Article Text

Download PDFPDF
Mortality from non-malignant respiratory disease in the fibreglass manufacturing industry
  1. L Chiazze1,
  2. D K Watkins1,
  3. C Fryar1,
  4. W Fayerweather2,
  5. J Kozono1,
  6. V Biggs1
  1. 1Division of Occupational Health Studies, Department of Family Medicine, Georgetown University Medical Center, Washington, DC 20007, USA
  2. 2Owens Corning, One Owens Corning Parkway, Toledo, Ohio 43659, USA
  1. Correspondence to:
 Dr L Chiazze Jr, Department of Family Medicine, 410 Kober Cogan Hall, 3750 Reservoir Road NW, Washington, DC 20007, USA;


Objectives: To investigate the question of whether there is an association between workplace exposures and sociodemographic factors and mortality from non-malignant respiratory disease excluding influenza and pneumonia (NMRDxIP) among workers in a fibreglass wool manufacturing facility.

Methods: A case-control study with cases and controls derived from deaths recorded from the Kansas City plant in the Owens Corning mortality surveillance system. The cases are defined as decedents with NMRDxIP as the underlying cause of death. Matched, unadjusted odds ratios (ORs) were used to assess any association between NMRDxIP and cumulative exposure history and sociodemographic factors individually. Matched, adjusted ORs were obtained by conditional logistic regression to estimate the effect of any one variable while controlling for the effect of all the others.

Results: Results of the unadjusted analysis, considering variables one at a time, yielded no significant associations between NMRDxIP and any of the exposure or sociodemographic variables. The smoking OR was substantially increased (OR 5.09; 95%CI 0.65 to undeterimed). Also, there were no significant variables in a conditional logistic regression analysis in which all variables were simultaneously adjusted. ORs for respirable glass fibres were below unity at all concentrations of exposure in the adjusted analysis. For respirable silica there was no consistent relation across all exposure levels. The ORs increased through the first three exposure concentrations but decreased for the highest exposure. However, ORs although not significant, are greater than unity for all respirable concentrations of silica exposure.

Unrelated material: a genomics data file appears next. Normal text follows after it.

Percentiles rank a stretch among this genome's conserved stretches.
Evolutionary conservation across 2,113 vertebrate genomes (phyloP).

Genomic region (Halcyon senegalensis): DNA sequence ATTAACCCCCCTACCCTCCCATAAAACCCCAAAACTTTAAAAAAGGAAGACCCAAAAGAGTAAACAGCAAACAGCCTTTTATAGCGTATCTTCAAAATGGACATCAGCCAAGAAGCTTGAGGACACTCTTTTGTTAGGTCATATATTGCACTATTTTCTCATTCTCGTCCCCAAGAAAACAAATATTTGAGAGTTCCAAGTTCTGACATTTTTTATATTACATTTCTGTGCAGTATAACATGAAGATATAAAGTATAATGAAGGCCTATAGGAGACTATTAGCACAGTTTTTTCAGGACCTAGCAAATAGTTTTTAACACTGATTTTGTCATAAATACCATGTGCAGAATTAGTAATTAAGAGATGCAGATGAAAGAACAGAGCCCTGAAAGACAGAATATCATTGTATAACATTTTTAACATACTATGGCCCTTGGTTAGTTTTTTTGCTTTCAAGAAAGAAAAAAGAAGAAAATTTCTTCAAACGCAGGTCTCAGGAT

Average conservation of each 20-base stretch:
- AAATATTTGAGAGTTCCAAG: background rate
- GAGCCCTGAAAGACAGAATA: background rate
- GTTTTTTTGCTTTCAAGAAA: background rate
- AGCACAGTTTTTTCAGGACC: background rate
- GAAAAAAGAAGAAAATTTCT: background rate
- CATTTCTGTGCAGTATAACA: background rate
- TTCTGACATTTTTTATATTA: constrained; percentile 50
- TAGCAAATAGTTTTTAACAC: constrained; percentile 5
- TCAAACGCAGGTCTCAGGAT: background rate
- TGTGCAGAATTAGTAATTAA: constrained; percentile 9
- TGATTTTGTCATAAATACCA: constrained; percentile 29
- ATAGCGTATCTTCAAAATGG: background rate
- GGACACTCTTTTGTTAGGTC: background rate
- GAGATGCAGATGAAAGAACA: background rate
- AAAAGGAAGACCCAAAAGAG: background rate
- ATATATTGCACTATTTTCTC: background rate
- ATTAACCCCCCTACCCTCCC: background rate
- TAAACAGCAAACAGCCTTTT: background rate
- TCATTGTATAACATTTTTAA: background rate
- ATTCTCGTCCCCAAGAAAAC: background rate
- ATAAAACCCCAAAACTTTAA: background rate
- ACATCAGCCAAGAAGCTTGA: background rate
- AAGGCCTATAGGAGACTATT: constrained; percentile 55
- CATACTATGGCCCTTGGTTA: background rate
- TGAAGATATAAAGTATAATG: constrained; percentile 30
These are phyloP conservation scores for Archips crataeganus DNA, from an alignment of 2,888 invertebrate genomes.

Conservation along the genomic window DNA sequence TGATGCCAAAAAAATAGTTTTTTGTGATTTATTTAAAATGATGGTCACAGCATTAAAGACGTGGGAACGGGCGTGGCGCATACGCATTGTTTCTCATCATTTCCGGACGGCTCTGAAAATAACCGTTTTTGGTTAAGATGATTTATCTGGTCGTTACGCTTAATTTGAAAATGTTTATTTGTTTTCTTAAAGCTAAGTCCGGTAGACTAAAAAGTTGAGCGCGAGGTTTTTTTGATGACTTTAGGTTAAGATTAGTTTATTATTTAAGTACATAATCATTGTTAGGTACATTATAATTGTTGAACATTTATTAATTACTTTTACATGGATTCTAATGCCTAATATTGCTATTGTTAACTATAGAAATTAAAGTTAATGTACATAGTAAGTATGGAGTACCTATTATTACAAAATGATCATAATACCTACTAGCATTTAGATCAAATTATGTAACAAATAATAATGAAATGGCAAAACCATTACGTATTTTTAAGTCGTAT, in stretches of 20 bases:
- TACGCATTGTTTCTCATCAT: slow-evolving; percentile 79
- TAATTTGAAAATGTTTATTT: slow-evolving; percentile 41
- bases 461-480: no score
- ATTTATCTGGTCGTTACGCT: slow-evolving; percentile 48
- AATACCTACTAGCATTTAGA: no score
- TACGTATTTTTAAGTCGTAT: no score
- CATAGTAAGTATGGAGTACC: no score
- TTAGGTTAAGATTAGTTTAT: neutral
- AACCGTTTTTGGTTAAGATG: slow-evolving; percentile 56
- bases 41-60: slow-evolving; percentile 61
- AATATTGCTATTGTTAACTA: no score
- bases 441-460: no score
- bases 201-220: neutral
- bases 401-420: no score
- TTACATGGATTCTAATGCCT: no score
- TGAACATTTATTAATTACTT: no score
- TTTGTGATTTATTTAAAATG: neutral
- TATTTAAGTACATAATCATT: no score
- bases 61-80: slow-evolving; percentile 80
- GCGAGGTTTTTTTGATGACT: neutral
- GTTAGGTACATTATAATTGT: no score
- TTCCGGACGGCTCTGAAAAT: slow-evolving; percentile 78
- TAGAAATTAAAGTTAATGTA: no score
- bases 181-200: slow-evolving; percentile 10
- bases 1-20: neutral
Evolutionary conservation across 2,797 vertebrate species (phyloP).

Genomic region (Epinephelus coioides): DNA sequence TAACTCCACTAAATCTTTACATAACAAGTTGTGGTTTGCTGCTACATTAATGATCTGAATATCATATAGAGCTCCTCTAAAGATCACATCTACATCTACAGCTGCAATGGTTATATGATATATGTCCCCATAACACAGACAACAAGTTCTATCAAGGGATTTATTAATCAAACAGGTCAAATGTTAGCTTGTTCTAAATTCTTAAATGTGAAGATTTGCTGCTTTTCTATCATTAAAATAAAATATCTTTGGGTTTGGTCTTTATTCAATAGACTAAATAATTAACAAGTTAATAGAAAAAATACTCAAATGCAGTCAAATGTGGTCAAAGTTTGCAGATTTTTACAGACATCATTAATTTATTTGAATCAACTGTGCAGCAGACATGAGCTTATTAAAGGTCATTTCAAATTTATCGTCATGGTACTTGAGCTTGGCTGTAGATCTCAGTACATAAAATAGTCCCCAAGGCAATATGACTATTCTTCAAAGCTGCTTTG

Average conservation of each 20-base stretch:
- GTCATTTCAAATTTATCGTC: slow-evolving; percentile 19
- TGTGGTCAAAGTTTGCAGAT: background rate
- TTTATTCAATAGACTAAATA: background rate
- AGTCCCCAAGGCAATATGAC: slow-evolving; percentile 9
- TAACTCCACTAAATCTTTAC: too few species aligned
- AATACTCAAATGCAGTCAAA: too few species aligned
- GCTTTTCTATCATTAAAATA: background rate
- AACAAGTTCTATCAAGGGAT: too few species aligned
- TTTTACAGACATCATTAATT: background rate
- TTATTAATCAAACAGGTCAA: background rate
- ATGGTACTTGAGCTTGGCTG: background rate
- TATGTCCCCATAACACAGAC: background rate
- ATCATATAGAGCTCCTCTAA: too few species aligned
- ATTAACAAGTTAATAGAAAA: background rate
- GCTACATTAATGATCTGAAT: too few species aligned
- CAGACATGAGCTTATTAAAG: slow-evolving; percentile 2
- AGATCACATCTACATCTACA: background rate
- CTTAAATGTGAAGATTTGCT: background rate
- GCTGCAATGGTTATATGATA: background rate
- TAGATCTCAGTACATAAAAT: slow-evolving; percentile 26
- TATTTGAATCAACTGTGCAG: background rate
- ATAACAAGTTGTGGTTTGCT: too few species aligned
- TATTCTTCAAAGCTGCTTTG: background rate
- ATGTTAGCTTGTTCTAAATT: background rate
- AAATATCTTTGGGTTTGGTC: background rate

Conclusions: The findings for Kansas City show no association between respirable glass fibres and NMRDxIP. The adjusted ORs for all exposures to respirable fibres were less than unity. On the other hand, the ORs for silica exposures were all above unity although there was no clear dose-response relation and none of the ORs were significant. Exposures for all substances considered were very low. Further, given the number of cases and controls, the statistical power to detect relatively small increases in risk, if any increase truly exited, was relatively low. The ORs for exposures to silica were all above unity although there was no clear dose-response relation and none of the ORs were significant. These raised ORs for silica suggest that continued surveillance would be prudent.

  • fibreglass manufacturing
  • non-malignant respiratory disease
  • respirable glass fibre exposure
  • silica exposure
  • NMRDxIP, non-malignant respiratory disease excluding influenza and pneumonia
  • PMR, proportionate mortality ratio
  • ICD-9, international classification of diseases, 9th revision

Statistics from

Request Permissions

If you wish to reuse any or all of this article please use the link below which will take you to the Copyright Clearance Center’s RightsLink service. You will be able to get a quick price and instant permission to reuse the content in many different ways.